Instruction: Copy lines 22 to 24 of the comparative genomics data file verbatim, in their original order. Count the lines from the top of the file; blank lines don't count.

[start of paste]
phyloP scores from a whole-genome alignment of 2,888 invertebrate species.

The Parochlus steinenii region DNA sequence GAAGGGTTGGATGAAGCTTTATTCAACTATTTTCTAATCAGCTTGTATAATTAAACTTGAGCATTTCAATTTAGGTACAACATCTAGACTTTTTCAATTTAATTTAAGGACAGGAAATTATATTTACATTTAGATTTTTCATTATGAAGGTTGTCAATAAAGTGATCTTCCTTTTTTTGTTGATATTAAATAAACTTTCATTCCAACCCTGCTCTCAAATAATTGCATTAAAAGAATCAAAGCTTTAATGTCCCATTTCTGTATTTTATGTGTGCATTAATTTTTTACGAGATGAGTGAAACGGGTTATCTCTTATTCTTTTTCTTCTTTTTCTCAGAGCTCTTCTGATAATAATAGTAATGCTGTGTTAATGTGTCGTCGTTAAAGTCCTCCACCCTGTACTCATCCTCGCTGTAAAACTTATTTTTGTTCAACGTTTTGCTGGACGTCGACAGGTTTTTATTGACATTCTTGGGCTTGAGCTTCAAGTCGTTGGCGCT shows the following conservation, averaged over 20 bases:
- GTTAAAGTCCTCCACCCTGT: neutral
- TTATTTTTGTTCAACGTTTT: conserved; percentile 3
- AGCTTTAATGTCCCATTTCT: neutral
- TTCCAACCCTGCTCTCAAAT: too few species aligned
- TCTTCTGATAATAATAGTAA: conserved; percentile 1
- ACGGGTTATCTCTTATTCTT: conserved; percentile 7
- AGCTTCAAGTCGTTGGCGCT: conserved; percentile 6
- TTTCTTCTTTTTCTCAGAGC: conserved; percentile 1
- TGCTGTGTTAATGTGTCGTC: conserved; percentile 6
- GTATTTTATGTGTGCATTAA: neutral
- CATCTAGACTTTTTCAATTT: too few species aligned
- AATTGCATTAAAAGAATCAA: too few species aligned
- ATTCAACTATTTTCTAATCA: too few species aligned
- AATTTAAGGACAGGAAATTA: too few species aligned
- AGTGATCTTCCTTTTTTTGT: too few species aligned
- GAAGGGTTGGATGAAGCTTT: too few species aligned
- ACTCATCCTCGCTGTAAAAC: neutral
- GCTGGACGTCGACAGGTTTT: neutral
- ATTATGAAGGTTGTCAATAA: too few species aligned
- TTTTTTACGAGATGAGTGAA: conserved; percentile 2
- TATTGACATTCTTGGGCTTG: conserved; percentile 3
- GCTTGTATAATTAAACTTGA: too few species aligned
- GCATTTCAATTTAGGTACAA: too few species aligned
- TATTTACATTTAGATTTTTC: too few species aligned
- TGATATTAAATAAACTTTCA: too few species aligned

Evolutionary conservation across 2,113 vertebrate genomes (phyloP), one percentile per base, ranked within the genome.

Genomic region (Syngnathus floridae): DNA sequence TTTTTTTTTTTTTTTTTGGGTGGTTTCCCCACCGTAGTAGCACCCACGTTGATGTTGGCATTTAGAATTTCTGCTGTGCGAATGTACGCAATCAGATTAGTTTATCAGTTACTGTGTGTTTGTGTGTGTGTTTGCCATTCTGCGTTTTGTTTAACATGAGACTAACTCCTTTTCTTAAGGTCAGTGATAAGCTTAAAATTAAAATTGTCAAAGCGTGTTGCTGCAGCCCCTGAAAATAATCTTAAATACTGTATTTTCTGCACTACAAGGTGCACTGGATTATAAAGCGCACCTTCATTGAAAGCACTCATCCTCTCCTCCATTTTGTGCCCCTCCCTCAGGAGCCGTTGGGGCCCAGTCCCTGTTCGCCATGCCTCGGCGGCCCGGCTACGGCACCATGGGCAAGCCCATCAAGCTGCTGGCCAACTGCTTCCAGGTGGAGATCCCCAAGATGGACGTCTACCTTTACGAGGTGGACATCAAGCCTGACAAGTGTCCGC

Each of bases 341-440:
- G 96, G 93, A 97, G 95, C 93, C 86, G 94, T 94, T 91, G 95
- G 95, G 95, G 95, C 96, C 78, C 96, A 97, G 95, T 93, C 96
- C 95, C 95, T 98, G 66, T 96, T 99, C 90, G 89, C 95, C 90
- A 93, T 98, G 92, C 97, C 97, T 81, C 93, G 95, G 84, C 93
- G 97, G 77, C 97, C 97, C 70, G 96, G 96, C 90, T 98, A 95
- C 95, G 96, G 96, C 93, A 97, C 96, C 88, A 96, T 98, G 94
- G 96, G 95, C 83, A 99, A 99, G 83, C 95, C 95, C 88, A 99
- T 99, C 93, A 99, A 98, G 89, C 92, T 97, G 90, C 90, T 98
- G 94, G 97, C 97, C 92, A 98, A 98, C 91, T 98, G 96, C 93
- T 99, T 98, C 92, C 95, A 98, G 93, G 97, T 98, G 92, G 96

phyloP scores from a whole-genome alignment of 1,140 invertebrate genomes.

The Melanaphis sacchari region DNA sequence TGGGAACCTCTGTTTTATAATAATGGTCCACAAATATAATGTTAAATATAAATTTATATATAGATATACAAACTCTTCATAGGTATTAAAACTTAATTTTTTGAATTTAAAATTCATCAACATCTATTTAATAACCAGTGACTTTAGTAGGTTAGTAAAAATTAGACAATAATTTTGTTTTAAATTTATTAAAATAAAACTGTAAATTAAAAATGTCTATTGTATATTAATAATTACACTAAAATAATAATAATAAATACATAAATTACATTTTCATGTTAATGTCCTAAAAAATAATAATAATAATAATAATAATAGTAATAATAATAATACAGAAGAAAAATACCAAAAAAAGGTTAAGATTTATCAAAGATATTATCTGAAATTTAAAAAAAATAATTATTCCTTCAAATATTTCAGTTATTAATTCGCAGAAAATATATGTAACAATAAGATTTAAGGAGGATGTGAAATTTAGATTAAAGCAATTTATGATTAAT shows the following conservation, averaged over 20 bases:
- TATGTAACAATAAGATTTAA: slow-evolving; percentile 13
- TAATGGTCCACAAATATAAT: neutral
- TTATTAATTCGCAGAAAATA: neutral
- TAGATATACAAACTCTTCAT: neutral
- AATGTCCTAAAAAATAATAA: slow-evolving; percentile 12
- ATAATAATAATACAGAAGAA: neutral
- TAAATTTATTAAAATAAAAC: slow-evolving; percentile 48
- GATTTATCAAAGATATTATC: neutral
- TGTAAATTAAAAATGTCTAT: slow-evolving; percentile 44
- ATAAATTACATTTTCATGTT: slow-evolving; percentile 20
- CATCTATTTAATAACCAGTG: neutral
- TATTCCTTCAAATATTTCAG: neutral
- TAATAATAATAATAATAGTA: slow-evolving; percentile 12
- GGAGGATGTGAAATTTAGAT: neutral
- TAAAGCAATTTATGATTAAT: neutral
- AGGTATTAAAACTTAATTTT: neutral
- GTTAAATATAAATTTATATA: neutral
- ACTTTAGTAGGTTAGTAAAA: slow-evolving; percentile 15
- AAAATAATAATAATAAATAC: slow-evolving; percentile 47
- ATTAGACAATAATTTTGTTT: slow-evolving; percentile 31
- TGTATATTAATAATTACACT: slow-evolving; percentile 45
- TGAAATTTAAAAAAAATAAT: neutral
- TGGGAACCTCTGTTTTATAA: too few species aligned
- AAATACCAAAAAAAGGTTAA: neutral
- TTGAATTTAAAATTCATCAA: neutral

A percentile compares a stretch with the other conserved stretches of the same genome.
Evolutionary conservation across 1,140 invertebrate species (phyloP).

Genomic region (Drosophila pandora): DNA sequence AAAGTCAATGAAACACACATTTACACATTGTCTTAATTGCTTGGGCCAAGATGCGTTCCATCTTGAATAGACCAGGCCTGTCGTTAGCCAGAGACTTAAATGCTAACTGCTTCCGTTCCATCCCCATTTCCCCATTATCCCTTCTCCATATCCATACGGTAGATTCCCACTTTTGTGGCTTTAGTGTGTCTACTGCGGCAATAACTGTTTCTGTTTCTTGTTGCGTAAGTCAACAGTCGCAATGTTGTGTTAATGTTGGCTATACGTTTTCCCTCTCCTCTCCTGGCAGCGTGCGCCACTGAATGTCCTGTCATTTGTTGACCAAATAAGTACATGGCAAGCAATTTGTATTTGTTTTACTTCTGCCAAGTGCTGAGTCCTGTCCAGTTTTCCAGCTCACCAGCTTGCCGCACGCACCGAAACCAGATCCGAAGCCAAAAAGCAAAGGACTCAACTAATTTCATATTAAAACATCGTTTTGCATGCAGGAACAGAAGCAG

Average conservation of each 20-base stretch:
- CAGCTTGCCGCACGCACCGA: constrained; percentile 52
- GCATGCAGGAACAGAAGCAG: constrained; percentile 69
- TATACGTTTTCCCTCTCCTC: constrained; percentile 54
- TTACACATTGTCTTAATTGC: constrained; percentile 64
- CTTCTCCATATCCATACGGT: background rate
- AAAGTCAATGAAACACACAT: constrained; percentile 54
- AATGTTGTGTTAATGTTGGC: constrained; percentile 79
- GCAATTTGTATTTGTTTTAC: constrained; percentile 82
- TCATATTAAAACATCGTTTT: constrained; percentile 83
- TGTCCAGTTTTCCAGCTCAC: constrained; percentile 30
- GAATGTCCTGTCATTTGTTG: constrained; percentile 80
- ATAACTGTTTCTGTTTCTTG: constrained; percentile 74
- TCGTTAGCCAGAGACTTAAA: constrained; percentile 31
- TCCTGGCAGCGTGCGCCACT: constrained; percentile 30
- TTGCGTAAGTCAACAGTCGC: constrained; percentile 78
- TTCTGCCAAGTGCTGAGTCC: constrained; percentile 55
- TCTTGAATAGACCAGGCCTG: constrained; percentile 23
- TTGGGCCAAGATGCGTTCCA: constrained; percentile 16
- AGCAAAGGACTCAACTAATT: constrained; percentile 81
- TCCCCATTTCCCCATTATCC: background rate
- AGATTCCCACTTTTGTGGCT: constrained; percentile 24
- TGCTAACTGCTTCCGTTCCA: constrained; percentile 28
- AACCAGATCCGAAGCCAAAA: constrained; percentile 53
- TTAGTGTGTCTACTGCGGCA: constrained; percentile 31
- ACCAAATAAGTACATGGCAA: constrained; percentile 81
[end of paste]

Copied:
- TTTTTTACGAGATGAGTGAA: conserved; percentile 2
- TATTGACATTCTTGGGCTTG: conserved; percentile 3
- GCTTGTATAATTAAACTTGA: too few species aligned